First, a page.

Violent drug scene blamed for deaths

Posted: 22nd March 2011 by Doc in Uncategorized
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At the time two Tauranga men were murdered the area was in the grip of an out-of-control methamphetamine scene, a High Court jury has been told.

It was an era when there was big money to be made manufacturing and dealing in the drug, with violence and conflict regularly featuring, Tauranga crown prosecutor Greg Hollister-Jones said in the High Court at Rotorua yesterday.

He was outlining a complex series of events culminating in the deaths of Darrell James Crawford and William Taikato.

The Crown alleges Mr Crawford was murdered in August 2007 and Mr Taikato four months later.

Neither man’s body has been found, their families had not heard from them, their bank accounts remained untouched and their cellphones silent.

Mark Haimona Puata, 50, of Te Puke, is charged with Mr Crawford’s murder on or about August 12, 2007.

In addition he is charged with David Peter James Anderson, 41, and John Aitken, 33, both of Welcome Bay, with murdering William Taikato, 40, on or around December 19, 2007.

Anderson is charged in the alternative with being an accessory after the fact of Mr Taikato’s murder.

Mr Hollister-Jones told the jury Mr Crawford was a meth “cook” and Mr Taikato was heavily involved with the drug and those associated with it.

At the time of Mr Taikato’s death Aitken was president of the Greasy Dogs gang, Anderson was a fellow member.

It was the Crown’s contention Mr Taikato died outside the gang’s Welcome Bay “pad”.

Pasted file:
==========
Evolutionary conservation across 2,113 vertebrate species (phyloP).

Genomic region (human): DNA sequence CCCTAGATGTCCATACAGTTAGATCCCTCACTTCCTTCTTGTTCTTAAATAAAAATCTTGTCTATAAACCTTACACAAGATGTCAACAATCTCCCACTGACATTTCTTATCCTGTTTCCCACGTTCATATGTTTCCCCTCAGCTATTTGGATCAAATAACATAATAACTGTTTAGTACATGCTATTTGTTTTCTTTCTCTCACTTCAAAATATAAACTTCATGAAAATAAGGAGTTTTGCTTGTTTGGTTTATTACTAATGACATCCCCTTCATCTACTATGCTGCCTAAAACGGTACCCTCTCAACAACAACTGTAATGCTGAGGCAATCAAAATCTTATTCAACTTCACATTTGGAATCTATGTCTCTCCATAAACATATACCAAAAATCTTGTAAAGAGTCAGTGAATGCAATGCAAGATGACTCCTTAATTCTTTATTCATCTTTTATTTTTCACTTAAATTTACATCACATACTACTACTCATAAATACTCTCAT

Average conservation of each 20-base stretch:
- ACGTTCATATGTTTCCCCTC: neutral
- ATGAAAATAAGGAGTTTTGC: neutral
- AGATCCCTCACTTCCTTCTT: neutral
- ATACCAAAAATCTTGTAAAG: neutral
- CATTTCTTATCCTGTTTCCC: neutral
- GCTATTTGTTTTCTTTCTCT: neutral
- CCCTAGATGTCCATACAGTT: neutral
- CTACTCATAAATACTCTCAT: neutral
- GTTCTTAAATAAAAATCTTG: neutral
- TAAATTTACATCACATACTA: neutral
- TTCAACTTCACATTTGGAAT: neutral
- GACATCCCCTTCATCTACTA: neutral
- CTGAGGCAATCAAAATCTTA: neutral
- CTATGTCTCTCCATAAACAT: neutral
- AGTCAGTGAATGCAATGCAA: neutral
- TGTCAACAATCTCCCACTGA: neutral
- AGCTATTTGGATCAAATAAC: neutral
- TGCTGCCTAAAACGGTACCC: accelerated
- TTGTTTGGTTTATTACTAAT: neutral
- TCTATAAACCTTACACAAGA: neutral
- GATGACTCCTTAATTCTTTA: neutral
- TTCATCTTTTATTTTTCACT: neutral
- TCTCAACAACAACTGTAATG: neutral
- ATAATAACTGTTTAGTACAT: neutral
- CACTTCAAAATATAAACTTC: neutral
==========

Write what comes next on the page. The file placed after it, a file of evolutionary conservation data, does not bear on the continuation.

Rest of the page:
There had not been any sightings of Mr Crawford since he left his home on August 12, 2007, his car was found abandoned in a remote spot the next day and a police search uncovered his sweat shirt and car keys a short distance away.

“The Crown says the only conclusion that can be reached is that Mr Crawford is deceased,” Mr Hollister-Jones said.

The jury would hear evidence that early in 2007 a Te Puke man and an associate were approached by Puata who asked them to “do a hit” on Mr Crawford.

Their reward was to be a considerable sum of money.

In December that year, when talking to friends about his involvement in Mr Taikato’s death, Puata admitted killing Mr Crawford, claiming Mr Taikato had been buried on top of him.

While on remand in October the following year he had told a cell-mate he had “shot the Pakeha fella”, then taken him for a drive.

Referring to the events leading up to Mr Taikato’s death, Mr Hollister-Jones said a man called Dobbs had driven to the Greasy Dogs’ pad where he saw Aitken and Mr Taikato involved in an angry exchange.

“Aitken had a pistol pointing right at Mr Taikato, he [Taikato] had his chest puffed out, he was approaching Aitken telling him ‘go on, kill me’,” Mr Hollister-Jones said. Mr Dobbs had described him as being “fearless, really amped up”.

An agitated Anderson had come downstairs saying it was not a convenient time to visit but he would get him some gear (methamphetamine) later.

“Dobbs says Aitken put the pistol against Mr Taikato and discharged the firearm into his body, Dobbs saw his body recoil from the shot.”

Mr Hollister-Jones had earlier said there was a mutual grievance between Aitken and Mr Taikato over various “flash cars”.

Defence counsel made brief opening statements to the jury. Appearing for Aitken, Peter Kaye said the only charge involving him was Mr Taikato’s murder. They would be asked to consider was he involved in any way.

Representing Anderson, Peter Snell said at issue was whether Mr Taikato was dead.

Pouata’s counsel Tony Sutcliffe submitted his client had not been involved in either killing. If witnesses said he was it was untrue.

The trial is before Justice Joseph Williams and a jury of eight women and four men.

The Crown is to call 43 witnesses and the trial is expected to last four weeks.

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